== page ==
THE BUSH administration appears to be inching toward a conclusion that most of the world reached long ago: The Guantanamo Bay prison for terrorism suspects has been a disaster and must be shut down. Both Secretary of State Condoleezza Rice and Defense Secretary Robert M. Gates have urged Mr. Bush to move Guantanamo's detainees to the United States. If he does not act, the prison will surely be closed by Congress or Mr. Bush's successor. If the president moves now, he can mitigate the stain Guantanamo will leave on his legacy. More important, he can help to create a sustainable basis for holding and interrogating foreign terrorism suspects in the future.
Closing Guantanamo will deprive U.S. adversaries, from Osama bin Laden to Hugo Chávez, of a powerful symbol they use to besmirch America and justify their own abuses. But it will not solve the problems created by the Bush administration's decision to set aside the Geneva Conventions in holding hundreds of prisoners indefinitely without charge. Nor will it address the continuing need to detain and interrogate a small number of foreign terrorism suspects who are captured far from a conventional battlefield and can't be charged under U.S. criminal law but who may pose a deadly threat to this country. The administration's attempt to create a legal basis for detentions and trials at Guantanamo, hastily approved by Congress last year, only deepened the mess -- as evidenced by recent judicial rulings that stopped the first trials by military commissions before they could begin.
Simply closing Guantanamo and transferring its prisoners to their home countries or to prisons in the United States, as several pending bills in Congress would mandate, would create another legal quagmire. The detainees almost certainly would recover the right of habeas corpus, allowing them to challenge their detentions in court. While we believe the prisoners should have that right, the result would be years of litigation challenging both the military commissions and the tribunal system the administration created for determining whether prisoners were "enemy combatants" subject to detention without charge. Both those legal systems need considerable improvement. But it would be better if the changes were implemented soon and legitimized by democratic process rather than imposed by federal judges.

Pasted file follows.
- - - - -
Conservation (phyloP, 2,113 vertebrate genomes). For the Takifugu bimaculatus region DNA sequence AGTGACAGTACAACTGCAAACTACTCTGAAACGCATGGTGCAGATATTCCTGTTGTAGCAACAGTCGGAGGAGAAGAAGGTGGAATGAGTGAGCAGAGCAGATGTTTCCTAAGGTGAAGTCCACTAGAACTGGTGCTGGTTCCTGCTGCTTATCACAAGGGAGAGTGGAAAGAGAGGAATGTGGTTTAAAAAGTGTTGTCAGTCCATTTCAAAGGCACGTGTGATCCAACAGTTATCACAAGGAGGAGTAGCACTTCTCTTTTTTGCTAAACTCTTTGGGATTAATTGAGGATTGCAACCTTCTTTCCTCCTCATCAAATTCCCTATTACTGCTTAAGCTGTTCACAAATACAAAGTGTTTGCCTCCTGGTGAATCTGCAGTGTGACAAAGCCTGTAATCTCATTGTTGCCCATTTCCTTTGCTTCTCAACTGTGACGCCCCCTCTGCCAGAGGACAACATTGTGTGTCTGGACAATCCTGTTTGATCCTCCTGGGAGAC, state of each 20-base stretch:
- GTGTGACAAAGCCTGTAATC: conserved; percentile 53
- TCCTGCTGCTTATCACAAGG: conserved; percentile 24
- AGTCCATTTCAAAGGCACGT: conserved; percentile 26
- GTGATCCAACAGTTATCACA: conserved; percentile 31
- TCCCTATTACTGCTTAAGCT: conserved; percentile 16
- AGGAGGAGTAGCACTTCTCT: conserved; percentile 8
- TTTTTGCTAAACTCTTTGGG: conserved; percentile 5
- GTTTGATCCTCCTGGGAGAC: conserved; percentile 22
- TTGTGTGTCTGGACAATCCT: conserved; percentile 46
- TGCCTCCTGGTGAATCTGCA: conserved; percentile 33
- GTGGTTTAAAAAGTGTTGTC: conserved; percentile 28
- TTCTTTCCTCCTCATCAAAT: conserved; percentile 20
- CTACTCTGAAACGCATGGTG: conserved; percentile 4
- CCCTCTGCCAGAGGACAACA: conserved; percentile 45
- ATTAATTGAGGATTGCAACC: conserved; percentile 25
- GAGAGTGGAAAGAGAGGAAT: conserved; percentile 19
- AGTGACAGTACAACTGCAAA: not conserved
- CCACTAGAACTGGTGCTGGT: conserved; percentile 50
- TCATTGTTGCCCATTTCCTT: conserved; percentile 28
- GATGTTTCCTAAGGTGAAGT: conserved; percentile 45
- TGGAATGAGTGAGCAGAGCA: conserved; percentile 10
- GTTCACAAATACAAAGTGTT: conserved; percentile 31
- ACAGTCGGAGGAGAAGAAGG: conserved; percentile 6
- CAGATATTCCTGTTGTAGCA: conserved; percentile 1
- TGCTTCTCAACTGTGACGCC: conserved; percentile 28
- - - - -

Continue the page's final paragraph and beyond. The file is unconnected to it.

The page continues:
That's why the closure of Guantanamo should be accompanied by legislation creating a sound and sustainable basis for holding, interrogating and trying foreign prisoners. Despite last year's failure, Mr. Bush still has the opportunity to strike a deal with Congress. He can and should offer a lot: the closure of Guantanamo and major improvements in the commissions and tribunals. In particular, those suspects to be held without trial as unlawful enemy combatants should be given far more due process. They should have lawyers and be allowed to call witnesses and challenge evidence. Their cases should be considered by full-fledged judges whose decisions can be appealed, and reviews should occur more frequently. This is far from impractical: Israel and, until recently, Britain have successfully used similar administrative systems to hold suspected terrorists.
In exchange, Mr. Bush can seek Congress's authorization to hold a limited number of foreigners in the United States without charge and to try some suspects -- such as the top leaders of al-Qaeda -- under rules that would depart from those of conventional courts-martial and criminal trials. He could create a legal system for the war on terrorism that could serve future presidents. If he fails to act, he will be remembered as the president who created the terrible mistake that is Guantanamo -- and who missed his chance to fix it.